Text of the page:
ACA ‘Hurting’ Families: Ads criticizing the Affordable Care Act make the general claim that it’s “hurting” families. Some families could pay more for insurance, but millions of the uninsured will gain coverage. And millions will get subsidies to help pay for coverage.

‘Skyrocketing’ Premiums: Several ads make the misleading claim that premiums and health care costs are “skyrocketing” under the Affordable Care Act. Overall, both are growing at historically low rates. Some who buy their own insurance will pay more, but others will pay less.

‘Millions’ Lost Insurance: Anti-Obamacare ads have claimed that “millions” lost their health insurance and their doctors because of the law. But policyholders weren’t denied coverage, and there’s evidence that far more gained insurance than had their plans canceled.

Friday, April 11, 2014

Season has arrived for poison ivy, oak and sumac; here's plenty of advice on how to deal with them and their rashes

Leaves of three, let them be.

This old childhood rhyme still holds true today,well at least for poison oak and poison ivy. Poison sumac has seven to 13 leaflets on each leaf. But the result is the same: If you come into contact with the oil from their leaves, you are likely to end up with a an itchy rash that can last from one to three weeks.

About 85 percent of people will develop an itchy, blistering rash when they come in contact with the oil from these plants, says the American Academy of Dermatology in a news release.

The rash itself isn't contagious, but the oil is, and it can linger on just about any surface: skin, clothes, under fingernails, tools, pets -- you get the picture. It can even come through the air if someone is burning brush. So, you can get poison ivy, poison sumac or poison oak without stepping one foot into nature.
Avoiding the plants and wearing protective clothing are the two proven ways to avoid getting a rash from these plants.

“If you are absolutely certain that your rash is due to poison ivy, poison oak, or poison sumac, and if the rash appears on a small section of your skin, you may be able to treat the rash at home,” Seemal R. Desai, dermatologist from Texas, said in the news release. “However, if you have difficulty breathing or swallowing, you experience swelling, or you have many rashes or blisters, go to the emergency room right away.”

The association also recommends going to the emergency room if the rash covers most of your body, if your eyelid swells shut, if the rash develops anywhere on your face or genitals, if much of your skin itches, or nothing seems to ease the itch.

Fortunately, there are simple steps people can take to safely treat a mild rash at home. Here are the association's recommendations for treating mild cases of poison ivy, poison oak or poison sumac:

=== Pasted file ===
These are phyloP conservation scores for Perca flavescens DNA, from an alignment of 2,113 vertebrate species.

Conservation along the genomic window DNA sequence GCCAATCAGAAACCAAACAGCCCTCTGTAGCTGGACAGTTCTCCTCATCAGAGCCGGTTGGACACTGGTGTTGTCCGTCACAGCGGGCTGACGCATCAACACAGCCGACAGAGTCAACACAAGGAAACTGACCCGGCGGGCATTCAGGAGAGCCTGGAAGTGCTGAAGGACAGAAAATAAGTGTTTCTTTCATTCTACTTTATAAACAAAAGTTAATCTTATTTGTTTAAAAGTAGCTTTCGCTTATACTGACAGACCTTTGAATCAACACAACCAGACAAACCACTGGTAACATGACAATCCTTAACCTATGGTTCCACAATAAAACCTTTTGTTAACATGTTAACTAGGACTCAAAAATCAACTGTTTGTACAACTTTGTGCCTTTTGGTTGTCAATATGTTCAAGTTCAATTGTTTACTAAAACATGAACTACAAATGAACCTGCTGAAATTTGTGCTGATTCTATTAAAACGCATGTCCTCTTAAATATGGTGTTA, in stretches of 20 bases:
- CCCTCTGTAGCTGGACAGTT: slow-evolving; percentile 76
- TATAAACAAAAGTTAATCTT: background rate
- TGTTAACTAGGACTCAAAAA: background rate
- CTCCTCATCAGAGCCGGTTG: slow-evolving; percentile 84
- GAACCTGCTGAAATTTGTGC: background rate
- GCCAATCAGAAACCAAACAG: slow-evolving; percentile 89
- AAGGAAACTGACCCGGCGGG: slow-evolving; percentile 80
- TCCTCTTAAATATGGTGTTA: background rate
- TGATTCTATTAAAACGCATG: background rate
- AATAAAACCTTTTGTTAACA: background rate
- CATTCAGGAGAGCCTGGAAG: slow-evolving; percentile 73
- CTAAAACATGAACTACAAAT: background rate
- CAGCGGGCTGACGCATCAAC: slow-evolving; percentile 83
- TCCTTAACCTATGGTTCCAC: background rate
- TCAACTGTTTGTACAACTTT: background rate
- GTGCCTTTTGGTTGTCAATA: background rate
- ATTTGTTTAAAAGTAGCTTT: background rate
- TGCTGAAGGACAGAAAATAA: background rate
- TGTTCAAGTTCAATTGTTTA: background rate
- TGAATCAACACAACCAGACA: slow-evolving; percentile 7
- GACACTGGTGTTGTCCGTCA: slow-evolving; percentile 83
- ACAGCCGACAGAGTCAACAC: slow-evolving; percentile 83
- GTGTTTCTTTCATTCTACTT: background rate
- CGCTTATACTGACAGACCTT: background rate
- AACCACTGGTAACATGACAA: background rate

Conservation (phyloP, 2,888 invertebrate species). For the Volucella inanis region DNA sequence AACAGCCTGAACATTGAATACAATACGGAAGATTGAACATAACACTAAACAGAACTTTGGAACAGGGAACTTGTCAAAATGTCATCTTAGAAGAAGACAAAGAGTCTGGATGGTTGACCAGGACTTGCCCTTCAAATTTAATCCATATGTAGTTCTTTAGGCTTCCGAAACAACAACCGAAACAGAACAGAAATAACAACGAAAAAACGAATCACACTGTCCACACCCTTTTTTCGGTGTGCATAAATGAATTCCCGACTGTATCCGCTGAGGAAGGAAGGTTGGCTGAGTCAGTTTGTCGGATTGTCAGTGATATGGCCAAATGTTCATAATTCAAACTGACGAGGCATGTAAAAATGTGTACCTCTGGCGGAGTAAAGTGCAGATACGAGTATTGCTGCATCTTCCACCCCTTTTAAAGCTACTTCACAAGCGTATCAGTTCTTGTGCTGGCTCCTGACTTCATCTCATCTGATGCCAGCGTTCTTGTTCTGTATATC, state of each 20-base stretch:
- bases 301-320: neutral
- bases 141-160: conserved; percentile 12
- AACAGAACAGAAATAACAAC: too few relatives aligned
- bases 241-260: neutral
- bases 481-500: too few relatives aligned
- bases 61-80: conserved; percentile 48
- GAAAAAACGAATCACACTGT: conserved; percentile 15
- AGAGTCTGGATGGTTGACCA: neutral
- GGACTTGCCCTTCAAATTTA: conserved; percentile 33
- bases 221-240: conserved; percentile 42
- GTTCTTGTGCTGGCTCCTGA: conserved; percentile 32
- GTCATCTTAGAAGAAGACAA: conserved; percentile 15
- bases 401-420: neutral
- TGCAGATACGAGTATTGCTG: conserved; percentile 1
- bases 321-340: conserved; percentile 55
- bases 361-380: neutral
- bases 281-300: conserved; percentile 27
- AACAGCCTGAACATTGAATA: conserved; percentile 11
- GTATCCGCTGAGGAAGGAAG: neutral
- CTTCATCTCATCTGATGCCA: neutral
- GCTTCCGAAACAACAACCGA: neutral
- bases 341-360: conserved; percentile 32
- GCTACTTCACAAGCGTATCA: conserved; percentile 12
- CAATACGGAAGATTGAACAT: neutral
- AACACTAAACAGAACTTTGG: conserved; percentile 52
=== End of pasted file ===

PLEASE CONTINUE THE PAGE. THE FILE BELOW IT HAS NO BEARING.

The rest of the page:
1. Immediately rinse your skin with lukewarm, soapy water. Initially take a shower, not a bath, to get the oil off of your body.
2. Wash your clothing.
3. Wash everything that may have come in contact with the oil from the leaves.
4. Do not scratch. Scratching can cause infection.
5. Leave blisters alone. If blisters open, do not remove the overlying skin, as the skin can protect the raw wound underneath and prevent infection.
6. Take short, lukewarm baths to relieve the itch. Add colloidal oatmeal from the drugstore or one cup of baking soda to the running water for additional relief.
7. Consider using calamine lotion or hydro-cortisone cream.
8. Apply cool compresses to the itchy skin.
9. Consider taking antihistamine pills. These pills can help reduce itching, however use with caution. Call your doctor if you are uncertain if you should take an antihistamine.
10. Do not apply a topical antihistamine to your skin; doing so can worsen the rash and the itch.
11. See a dermatologist if the rash has not improved within 10 days.

Here are spring-cleaning tips to help allergy sufferers

Spring cleaning often stirs up dust and pet dander, and can leave a strong scent of cleaning supplies in the air. All can cause those with allergies to reach for a tissue and dread the task. But stirring up a little dust and dander is worth a few extra sneezes, the American College of Allergy, Asthma and Immunology says in a news release, because a thorough spring cleaning will ultimately help you avoid allergy symptoms.

“Thoroughly cleaning your home can help eliminate allergens and keep new ones from easily entering,” James Sublett, president-elect of the ACAAI, said in Newswise, a research-reporting service.  “Allergy season can last all year for those sensitive to indoor allergens, but it can worsen in the spring months when pollen becomes an issue. It’s important to remove allergens from the home so you can lead a healthy and active lifestyle.”

The ACAAI  offers tips to remove allergens from your home as well as ways to prevent more from entering.

The best way to prevent allergens from building up in your home is to stay on top of certain chores, such as vacuuming regularly to get rid of dust mites using a cyclonic vacuum or HEPA filter, changing air filters every three months using filters with a MERV rating of 11 or 12, and washing bedding and stuffed animals weekly.

It is also important to resist the urge to open the windows as the weather gets warmer, because this lets unwanted pollen into the house.Those with allergies also have to be careful to avoid air fresheners and candles because chemicals in these items can spur asthma attacks.

A top allergen target in spring cleaning is mold, paying special attention to mold-prone areas like bathrooms, basements and tiled areas, says the release. Make sure bathroom fans are functioning and usable, and always make sure not to leave any standing water in these areas. Use detergent and water to remove any visible mold, and to prevent further mold from growing, keep the humidity in your house below 60 percent.